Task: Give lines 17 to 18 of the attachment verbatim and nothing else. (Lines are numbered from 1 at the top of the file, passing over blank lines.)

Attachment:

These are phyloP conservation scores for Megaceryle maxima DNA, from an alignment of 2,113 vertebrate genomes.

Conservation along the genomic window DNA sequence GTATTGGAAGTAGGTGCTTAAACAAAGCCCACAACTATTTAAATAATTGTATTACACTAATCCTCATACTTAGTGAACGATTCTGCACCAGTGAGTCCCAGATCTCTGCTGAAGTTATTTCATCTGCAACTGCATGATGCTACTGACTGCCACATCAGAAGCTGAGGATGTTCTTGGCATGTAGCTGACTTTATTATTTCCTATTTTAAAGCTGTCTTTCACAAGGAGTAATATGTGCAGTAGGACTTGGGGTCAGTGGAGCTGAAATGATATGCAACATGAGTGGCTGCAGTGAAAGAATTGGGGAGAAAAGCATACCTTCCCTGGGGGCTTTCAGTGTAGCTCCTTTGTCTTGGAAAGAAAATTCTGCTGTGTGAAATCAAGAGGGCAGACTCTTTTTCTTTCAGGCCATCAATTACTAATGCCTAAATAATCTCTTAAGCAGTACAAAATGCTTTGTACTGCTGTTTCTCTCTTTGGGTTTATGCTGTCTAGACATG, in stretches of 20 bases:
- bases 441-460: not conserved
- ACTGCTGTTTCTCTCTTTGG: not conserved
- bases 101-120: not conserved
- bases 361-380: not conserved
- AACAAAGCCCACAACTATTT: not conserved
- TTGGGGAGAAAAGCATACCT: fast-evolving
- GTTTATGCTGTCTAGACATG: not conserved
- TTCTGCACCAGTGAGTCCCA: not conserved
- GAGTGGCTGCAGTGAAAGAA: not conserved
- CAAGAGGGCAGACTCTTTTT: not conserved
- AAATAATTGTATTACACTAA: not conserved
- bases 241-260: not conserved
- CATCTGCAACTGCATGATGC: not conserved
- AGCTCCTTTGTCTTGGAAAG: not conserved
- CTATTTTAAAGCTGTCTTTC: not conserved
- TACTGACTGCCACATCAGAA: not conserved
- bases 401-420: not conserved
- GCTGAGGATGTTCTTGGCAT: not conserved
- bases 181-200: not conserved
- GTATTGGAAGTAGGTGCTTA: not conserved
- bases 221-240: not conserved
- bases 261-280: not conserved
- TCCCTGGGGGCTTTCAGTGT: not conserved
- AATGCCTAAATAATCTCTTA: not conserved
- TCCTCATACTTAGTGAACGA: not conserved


- CTATTTTAAAGCTGTCTTTC: not conserved
- TACTGACTGCCACATCAGAA: not conserved